With an AF Nikon, I'd probably get the AF 28/2.8D as a starting point (it's terrific - second only to the AI-S 28/2.8 among Nikkors - and oodles better than its predecessor non-D brother). Another option is to get one of the inexpensive 28-70 or 28-85 zooms, which are slower but far more flexible. They have more distortion but not so much that you'll hate them, I expect.
I picked up a 24-120 recently from a fellow APUGger for under $100 - really high distortion but a terrific walking-around lens. It wouldn't replace a 24 or 28 prime for me, but I'm glad I got it.
For the record, I own the 17-35/2.8D, 28/2.8 AI, 24/2.8 AI, 24-85/3.5-4.5 AF-S, 24-120/3.5-5.6D, and 35-80/4-5.6D (1st version), so I like my wides. Oh, and a 16/2.8 AI-S fisheye
Jim MacKenzie - Regina, Saskatchewan, Canada
A bunch of Nikons; Feds, Zorkis and a Kiev; Pentax 67-II (inherited from my deceased father-in-law); Bronica SQ-A; and a nice Shen Hao 4x5 field camera with 3 decent lenses that needs to be taken outside more. Oh, and as of mid-2012, one of those bodies we don't talk about here.
Favourite film: do I need to pick only one?
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I own the 20/2.8 and I agree. It's a superb lens.
Originally Posted by clayne
There have been a ton of suggestions on this page. I think it's up to the OP to determine the focal length he needs and then choose an AF or AI lens with the proper aperture within his budget. I don't think you could go wrong with any single one of the suggestions, provided you first determine it's the proper lens for your use.
I have always heard the same about this lens, but I tried to sell my M42 Series 1 28mm f/1.9 here on A.P.U.G. and got no interest whatsoever. Go figure. I guess I will just hold onto it.
Originally Posted by Ian Grant
"Truth and love are my law and worship. Form and conscience are my manifestation and guide. Nature and peace are my shelter and companions. Order is my attitude. Beauty and perfection are my attack."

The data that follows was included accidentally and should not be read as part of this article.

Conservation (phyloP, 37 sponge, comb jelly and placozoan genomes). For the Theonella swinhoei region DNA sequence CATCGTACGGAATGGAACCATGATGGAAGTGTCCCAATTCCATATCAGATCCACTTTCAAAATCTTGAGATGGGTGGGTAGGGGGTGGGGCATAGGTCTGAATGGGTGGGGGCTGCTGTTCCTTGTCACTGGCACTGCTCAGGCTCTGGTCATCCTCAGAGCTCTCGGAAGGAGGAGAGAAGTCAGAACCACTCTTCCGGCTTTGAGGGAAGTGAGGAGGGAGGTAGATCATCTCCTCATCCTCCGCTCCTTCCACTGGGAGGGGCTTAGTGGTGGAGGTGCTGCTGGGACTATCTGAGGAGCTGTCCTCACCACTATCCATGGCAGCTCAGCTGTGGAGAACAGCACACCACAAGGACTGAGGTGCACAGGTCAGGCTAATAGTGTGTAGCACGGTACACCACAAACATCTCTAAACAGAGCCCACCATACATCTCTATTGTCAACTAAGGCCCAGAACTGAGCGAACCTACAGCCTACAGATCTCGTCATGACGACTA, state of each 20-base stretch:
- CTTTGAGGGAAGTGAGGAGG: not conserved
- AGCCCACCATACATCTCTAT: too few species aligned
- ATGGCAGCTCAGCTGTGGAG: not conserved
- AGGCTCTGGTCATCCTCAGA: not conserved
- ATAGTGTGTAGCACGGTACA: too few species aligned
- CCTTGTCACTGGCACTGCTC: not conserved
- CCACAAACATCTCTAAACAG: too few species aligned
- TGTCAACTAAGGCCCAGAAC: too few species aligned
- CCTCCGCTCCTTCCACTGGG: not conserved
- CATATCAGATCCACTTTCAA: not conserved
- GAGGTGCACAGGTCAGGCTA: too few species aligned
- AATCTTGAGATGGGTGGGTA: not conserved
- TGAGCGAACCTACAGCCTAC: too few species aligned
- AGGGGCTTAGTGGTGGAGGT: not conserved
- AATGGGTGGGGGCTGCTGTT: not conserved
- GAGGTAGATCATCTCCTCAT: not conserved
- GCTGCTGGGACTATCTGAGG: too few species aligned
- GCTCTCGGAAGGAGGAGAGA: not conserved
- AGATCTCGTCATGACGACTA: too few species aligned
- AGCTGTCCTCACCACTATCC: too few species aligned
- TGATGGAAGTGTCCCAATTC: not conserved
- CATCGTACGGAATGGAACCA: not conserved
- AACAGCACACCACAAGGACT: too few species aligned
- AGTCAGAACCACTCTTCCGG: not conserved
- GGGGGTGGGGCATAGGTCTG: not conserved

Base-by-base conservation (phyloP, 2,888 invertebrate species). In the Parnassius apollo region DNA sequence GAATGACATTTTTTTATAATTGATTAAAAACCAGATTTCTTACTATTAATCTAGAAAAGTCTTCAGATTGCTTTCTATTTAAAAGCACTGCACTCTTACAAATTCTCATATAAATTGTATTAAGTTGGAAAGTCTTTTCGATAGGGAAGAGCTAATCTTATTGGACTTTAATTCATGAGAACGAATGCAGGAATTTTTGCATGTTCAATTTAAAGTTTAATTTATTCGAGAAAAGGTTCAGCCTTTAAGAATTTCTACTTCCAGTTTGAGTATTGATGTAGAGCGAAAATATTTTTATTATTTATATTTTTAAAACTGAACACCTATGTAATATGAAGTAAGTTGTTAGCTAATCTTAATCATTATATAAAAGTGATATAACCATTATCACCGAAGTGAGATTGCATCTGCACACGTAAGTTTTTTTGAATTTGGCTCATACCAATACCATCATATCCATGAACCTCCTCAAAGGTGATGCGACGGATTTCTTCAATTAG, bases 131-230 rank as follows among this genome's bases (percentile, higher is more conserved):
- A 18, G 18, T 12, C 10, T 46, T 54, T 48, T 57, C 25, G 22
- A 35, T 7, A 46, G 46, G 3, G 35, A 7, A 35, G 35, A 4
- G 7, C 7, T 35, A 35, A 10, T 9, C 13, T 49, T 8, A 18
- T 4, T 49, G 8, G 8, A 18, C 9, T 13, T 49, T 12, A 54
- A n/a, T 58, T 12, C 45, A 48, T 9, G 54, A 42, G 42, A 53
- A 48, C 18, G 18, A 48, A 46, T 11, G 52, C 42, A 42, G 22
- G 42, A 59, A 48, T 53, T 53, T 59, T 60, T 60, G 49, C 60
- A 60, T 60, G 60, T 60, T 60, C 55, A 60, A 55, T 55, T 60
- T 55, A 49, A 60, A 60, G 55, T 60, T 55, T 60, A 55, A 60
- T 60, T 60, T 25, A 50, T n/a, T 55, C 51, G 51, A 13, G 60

- Rob Tyner (1944 - 1991)
Hey guys- a question: Which 20mm f/2.8 are you talking about? The AF-D or the AI-S?
I'm at a deciding point between the Tamron 19-35mm F3.5-4.5 AF, or Nikons 24mm f/2.8D AF/ 20mm f/2.8 .
(As long as I can hunt them down, found the 24mm and the Tamron on eBay)
Last edited by bl1nd; 07-05-2010 at 01:08 PM. Click to view previous post history.
The AI-S. The AF-D, apparently, is not quite as good (and also less expensive - right around your budget actually), but as far as I am aware the optics are the same design.
Originally Posted by bl1nd
If worse comes to worst, KEH.com will almost always have what you are looking for.
If I were you, I would get the Nikkor AF-D 24mm f/2.8. It's $265 for EX condition on KEH, lightweight, will autofocus with your F5, and 24mm tends to offend fewer people than 20mm, so it's likely that you will like it as well. But of course it's your choice.
Focal length choice is up to your own personal tastes.
All I can say is, DON'T get off-brand lenses. It'd be like putting bald tires on a Porsche...what's the point, really.
Quality Nikkor optics are available so inexpensively these days - no reason you can't fit your budget AND get top results together. Good luck!